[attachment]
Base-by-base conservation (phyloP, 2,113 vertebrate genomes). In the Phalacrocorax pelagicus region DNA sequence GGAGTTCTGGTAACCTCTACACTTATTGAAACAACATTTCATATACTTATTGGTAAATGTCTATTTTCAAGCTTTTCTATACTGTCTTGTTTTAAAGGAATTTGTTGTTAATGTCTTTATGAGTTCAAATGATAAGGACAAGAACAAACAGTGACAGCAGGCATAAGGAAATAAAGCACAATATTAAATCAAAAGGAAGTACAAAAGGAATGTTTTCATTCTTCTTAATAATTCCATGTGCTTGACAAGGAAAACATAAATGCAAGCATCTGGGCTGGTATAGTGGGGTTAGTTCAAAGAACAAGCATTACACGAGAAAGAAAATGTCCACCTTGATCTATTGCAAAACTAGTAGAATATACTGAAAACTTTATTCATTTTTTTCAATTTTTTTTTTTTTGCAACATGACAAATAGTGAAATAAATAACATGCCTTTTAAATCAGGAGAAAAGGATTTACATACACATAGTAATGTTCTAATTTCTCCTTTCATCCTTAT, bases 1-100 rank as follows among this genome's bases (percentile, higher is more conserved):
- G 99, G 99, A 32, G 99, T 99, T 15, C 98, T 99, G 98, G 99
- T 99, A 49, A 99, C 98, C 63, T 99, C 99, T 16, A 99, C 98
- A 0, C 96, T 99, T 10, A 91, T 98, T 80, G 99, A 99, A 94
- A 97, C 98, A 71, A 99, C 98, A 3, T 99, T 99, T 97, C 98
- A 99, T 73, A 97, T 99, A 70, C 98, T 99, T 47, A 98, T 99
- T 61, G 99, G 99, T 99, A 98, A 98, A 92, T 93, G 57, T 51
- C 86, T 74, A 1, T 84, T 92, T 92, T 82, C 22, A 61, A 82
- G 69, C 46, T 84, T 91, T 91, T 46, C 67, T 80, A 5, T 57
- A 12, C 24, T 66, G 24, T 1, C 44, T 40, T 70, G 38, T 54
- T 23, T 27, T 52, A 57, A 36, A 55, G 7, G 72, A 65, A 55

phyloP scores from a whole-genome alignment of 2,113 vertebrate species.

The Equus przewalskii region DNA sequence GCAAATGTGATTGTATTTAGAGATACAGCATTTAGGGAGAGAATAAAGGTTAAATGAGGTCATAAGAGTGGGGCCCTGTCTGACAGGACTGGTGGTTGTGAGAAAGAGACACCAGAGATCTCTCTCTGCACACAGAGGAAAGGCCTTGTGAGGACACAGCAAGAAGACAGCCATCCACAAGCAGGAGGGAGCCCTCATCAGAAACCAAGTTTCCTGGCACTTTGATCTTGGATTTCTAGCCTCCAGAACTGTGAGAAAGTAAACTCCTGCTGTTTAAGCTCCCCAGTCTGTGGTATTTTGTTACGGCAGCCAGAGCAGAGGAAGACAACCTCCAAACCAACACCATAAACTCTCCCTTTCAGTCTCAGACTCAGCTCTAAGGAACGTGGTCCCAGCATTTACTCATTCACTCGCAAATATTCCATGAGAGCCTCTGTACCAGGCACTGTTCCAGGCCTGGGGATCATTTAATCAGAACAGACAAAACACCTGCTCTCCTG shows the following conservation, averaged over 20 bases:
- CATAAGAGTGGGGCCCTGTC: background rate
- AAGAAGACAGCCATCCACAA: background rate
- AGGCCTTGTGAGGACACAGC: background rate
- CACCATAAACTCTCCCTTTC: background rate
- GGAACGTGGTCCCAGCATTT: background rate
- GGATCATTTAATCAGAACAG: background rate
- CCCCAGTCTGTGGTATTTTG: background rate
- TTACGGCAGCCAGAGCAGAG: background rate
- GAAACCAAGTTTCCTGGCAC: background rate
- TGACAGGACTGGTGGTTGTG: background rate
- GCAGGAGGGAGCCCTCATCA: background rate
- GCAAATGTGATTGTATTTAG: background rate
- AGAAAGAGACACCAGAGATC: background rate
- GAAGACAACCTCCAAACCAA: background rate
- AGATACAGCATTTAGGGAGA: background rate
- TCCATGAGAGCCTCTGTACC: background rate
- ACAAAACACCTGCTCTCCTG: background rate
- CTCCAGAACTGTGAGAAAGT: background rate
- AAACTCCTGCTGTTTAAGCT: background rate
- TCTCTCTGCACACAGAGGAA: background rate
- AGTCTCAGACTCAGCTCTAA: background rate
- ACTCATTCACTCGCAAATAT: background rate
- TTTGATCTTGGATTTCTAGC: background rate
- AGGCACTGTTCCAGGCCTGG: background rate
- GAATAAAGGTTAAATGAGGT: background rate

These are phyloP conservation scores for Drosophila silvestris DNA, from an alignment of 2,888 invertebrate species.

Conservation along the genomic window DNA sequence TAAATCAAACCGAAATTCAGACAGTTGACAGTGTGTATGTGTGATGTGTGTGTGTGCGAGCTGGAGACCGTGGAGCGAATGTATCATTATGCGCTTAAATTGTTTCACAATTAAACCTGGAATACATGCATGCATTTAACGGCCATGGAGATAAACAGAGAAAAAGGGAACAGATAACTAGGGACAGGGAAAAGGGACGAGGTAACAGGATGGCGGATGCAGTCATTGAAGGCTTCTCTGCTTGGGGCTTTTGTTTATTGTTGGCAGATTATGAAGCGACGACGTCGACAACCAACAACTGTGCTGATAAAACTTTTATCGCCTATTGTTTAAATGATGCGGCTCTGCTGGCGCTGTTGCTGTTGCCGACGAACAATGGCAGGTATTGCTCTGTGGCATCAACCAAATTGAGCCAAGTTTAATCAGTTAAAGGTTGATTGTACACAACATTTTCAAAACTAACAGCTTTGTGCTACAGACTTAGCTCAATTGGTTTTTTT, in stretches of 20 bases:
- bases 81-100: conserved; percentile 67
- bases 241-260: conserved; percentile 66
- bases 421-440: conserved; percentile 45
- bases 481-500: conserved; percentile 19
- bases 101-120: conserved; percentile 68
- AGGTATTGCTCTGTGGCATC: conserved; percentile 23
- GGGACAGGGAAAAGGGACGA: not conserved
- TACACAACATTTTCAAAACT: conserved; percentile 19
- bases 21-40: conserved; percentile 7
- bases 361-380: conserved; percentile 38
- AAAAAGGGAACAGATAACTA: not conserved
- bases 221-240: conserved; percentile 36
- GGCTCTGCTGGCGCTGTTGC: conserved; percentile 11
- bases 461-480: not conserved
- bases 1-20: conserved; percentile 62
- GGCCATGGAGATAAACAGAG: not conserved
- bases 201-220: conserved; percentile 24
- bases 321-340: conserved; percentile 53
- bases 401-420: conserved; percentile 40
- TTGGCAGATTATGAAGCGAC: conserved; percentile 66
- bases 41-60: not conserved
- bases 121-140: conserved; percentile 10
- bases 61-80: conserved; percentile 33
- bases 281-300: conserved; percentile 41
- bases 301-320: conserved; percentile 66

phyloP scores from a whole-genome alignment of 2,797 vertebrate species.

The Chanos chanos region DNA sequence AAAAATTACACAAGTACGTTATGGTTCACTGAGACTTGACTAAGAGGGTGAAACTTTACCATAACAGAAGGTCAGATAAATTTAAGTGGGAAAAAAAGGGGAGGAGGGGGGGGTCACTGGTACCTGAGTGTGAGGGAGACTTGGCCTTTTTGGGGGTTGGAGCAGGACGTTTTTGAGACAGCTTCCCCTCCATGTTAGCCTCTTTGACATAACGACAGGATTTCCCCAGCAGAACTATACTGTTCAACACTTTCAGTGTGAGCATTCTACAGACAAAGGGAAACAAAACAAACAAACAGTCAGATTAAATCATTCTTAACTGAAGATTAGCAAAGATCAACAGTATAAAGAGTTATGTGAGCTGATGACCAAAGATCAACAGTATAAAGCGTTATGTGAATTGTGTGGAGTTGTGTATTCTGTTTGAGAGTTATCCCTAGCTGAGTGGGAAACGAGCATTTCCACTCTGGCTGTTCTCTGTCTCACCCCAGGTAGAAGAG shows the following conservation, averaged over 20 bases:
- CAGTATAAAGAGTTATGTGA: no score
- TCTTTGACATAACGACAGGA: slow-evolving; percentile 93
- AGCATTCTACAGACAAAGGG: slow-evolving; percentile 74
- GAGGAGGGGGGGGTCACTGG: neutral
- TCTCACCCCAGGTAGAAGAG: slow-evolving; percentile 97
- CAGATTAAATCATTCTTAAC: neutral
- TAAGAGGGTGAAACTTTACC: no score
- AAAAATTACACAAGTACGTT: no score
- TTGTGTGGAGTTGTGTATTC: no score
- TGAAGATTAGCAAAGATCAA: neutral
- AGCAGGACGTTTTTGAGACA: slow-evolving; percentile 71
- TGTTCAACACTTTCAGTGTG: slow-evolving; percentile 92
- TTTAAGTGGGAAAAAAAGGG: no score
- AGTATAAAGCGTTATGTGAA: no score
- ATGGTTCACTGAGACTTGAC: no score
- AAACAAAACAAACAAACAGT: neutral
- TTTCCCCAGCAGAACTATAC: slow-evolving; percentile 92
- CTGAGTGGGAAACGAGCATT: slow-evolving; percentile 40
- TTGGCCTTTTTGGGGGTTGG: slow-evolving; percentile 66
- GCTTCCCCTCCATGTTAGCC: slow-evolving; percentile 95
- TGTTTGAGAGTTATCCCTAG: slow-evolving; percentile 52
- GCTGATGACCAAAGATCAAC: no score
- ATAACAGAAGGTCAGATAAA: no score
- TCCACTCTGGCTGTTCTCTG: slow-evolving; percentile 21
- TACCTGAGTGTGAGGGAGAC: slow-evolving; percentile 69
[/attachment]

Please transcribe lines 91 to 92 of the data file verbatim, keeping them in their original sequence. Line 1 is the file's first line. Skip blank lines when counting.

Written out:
- TCCACTCTGGCTGTTCTCTG: slow-evolving; percentile 21
- TACCTGAGTGTGAGGGAGAC: slow-evolving; percentile 69